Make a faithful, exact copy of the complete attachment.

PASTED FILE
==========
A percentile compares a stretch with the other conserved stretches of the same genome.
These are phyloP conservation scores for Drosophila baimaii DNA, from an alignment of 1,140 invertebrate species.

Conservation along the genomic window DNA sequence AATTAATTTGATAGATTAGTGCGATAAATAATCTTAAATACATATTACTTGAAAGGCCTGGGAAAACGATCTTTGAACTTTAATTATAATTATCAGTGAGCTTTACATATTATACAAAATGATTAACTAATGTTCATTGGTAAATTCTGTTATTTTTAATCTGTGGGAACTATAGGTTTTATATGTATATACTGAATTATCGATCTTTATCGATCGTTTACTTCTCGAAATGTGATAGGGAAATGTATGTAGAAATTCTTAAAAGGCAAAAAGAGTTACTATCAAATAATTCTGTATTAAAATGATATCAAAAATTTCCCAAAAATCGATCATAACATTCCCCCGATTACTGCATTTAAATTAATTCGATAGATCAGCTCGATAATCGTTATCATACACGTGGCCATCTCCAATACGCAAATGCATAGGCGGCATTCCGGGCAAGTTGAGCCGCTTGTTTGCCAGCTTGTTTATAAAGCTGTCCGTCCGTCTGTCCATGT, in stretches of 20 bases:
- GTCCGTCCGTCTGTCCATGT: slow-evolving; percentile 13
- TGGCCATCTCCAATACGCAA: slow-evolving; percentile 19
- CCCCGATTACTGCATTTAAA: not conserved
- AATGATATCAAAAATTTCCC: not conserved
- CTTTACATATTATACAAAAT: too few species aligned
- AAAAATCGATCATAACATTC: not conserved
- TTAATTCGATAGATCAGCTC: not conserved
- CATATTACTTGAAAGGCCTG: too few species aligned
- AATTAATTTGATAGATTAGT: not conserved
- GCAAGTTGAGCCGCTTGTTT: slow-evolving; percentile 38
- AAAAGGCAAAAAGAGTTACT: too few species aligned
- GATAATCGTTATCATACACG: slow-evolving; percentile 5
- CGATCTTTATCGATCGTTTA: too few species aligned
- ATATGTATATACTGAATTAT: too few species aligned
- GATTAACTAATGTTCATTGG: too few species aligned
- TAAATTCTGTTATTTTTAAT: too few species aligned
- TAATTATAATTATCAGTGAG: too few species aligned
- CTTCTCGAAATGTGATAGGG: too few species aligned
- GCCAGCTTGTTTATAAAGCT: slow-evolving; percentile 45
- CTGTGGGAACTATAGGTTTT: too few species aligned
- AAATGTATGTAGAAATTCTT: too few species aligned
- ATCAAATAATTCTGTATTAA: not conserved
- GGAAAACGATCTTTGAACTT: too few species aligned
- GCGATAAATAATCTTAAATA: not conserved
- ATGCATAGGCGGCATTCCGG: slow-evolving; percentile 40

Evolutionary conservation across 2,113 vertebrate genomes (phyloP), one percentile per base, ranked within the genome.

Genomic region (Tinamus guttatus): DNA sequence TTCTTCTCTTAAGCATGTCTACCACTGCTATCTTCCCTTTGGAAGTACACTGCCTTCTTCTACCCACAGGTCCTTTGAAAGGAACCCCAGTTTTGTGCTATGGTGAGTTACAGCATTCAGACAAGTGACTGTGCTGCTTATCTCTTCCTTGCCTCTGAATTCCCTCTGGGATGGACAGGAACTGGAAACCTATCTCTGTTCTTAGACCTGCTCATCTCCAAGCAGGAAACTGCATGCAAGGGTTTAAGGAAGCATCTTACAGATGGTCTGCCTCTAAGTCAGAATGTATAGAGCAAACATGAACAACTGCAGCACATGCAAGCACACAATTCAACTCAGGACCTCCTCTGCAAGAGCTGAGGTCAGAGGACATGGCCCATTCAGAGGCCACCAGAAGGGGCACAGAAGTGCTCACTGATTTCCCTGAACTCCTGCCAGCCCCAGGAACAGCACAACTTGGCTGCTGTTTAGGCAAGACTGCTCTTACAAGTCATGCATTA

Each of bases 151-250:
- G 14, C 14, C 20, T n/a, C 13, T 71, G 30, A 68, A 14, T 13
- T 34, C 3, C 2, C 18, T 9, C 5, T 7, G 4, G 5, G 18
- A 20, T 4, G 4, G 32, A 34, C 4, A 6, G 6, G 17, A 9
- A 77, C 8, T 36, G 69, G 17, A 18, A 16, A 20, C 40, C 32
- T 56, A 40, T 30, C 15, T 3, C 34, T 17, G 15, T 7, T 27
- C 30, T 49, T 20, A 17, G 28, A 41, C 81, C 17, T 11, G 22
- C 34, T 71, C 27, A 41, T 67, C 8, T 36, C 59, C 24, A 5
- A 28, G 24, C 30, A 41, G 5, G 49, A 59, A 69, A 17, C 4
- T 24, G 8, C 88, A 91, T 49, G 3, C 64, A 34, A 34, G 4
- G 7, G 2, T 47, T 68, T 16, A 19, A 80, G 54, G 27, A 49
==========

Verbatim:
A percentile compares a stretch with the other conserved stretches of the same genome.
These are phyloP conservation scores for Drosophila baimaii DNA, from an alignment of 1,140 invertebrate species.

Conservation along the genomic window DNA sequence AATTAATTTGATAGATTAGTGCGATAAATAATCTTAAATACATATTACTTGAAAGGCCTGGGAAAACGATCTTTGAACTTTAATTATAATTATCAGTGAGCTTTACATATTATACAAAATGATTAACTAATGTTCATTGGTAAATTCTGTTATTTTTAATCTGTGGGAACTATAGGTTTTATATGTATATACTGAATTATCGATCTTTATCGATCGTTTACTTCTCGAAATGTGATAGGGAAATGTATGTAGAAATTCTTAAAAGGCAAAAAGAGTTACTATCAAATAATTCTGTATTAAAATGATATCAAAAATTTCCCAAAAATCGATCATAACATTCCCCCGATTACTGCATTTAAATTAATTCGATAGATCAGCTCGATAATCGTTATCATACACGTGGCCATCTCCAATACGCAAATGCATAGGCGGCATTCCGGGCAAGTTGAGCCGCTTGTTTGCCAGCTTGTTTATAAAGCTGTCCGTCCGTCTGTCCATGT, in stretches of 20 bases:
- GTCCGTCCGTCTGTCCATGT: slow-evolving; percentile 13
- TGGCCATCTCCAATACGCAA: slow-evolving; percentile 19
- CCCCGATTACTGCATTTAAA: not conserved
- AATGATATCAAAAATTTCCC: not conserved
- CTTTACATATTATACAAAAT: too few species aligned
- AAAAATCGATCATAACATTC: not conserved
- TTAATTCGATAGATCAGCTC: not conserved
- CATATTACTTGAAAGGCCTG: too few species aligned
- AATTAATTTGATAGATTAGT: not conserved
- GCAAGTTGAGCCGCTTGTTT: slow-evolving; percentile 38
- AAAAGGCAAAAAGAGTTACT: too few species aligned
- GATAATCGTTATCATACACG: slow-evolving; percentile 5
- CGATCTTTATCGATCGTTTA: too few species aligned
- ATATGTATATACTGAATTAT: too few species aligned
- GATTAACTAATGTTCATTGG: too few species aligned
- TAAATTCTGTTATTTTTAAT: too few species aligned
- TAATTATAATTATCAGTGAG: too few species aligned
- CTTCTCGAAATGTGATAGGG: too few species aligned
- GCCAGCTTGTTTATAAAGCT: slow-evolving; percentile 45
- CTGTGGGAACTATAGGTTTT: too few species aligned
- AAATGTATGTAGAAATTCTT: too few species aligned
- ATCAAATAATTCTGTATTAA: not conserved
- GGAAAACGATCTTTGAACTT: too few species aligned
- GCGATAAATAATCTTAAATA: not conserved
- ATGCATAGGCGGCATTCCGG: slow-evolving; percentile 40

Evolutionary conservation across 2,113 vertebrate genomes (phyloP), one percentile per base, ranked within the genome.

Genomic region (Tinamus guttatus): DNA sequence TTCTTCTCTTAAGCATGTCTACCACTGCTATCTTCCCTTTGGAAGTACACTGCCTTCTTCTACCCACAGGTCCTTTGAAAGGAACCCCAGTTTTGTGCTATGGTGAGTTACAGCATTCAGACAAGTGACTGTGCTGCTTATCTCTTCCTTGCCTCTGAATTCCCTCTGGGATGGACAGGAACTGGAAACCTATCTCTGTTCTTAGACCTGCTCATCTCCAAGCAGGAAACTGCATGCAAGGGTTTAAGGAAGCATCTTACAGATGGTCTGCCTCTAAGTCAGAATGTATAGAGCAAACATGAACAACTGCAGCACATGCAAGCACACAATTCAACTCAGGACCTCCTCTGCAAGAGCTGAGGTCAGAGGACATGGCCCATTCAGAGGCCACCAGAAGGGGCACAGAAGTGCTCACTGATTTCCCTGAACTCCTGCCAGCCCCAGGAACAGCACAACTTGGCTGCTGTTTAGGCAAGACTGCTCTTACAAGTCATGCATTA

Each of bases 151-250:
- G 14, C 14, C 20, T n/a, C 13, T 71, G 30, A 68, A 14, T 13
- T 34, C 3, C 2, C 18, T 9, C 5, T 7, G 4, G 5, G 18
- A 20, T 4, G 4, G 32, A 34, C 4, A 6, G 6, G 17, A 9
- A 77, C 8, T 36, G 69, G 17, A 18, A 16, A 20, C 40, C 32
- T 56, A 40, T 30, C 15, T 3, C 34, T 17, G 15, T 7, T 27
- C 30, T 49, T 20, A 17, G 28, A 41, C 81, C 17, T 11, G 22
- C 34, T 71, C 27, A 41, T 67, C 8, T 36, C 59, C 24, A 5
- A 28, G 24, C 30, A 41, G 5, G 49, A 59, A 69, A 17, C 4
- T 24, G 8, C 88, A 91, T 49, G 3, C 64, A 34, A 34, G 4
- G 7, G 2, T 47, T 68, T 16, A 19, A 80, G 54, G 27, A 49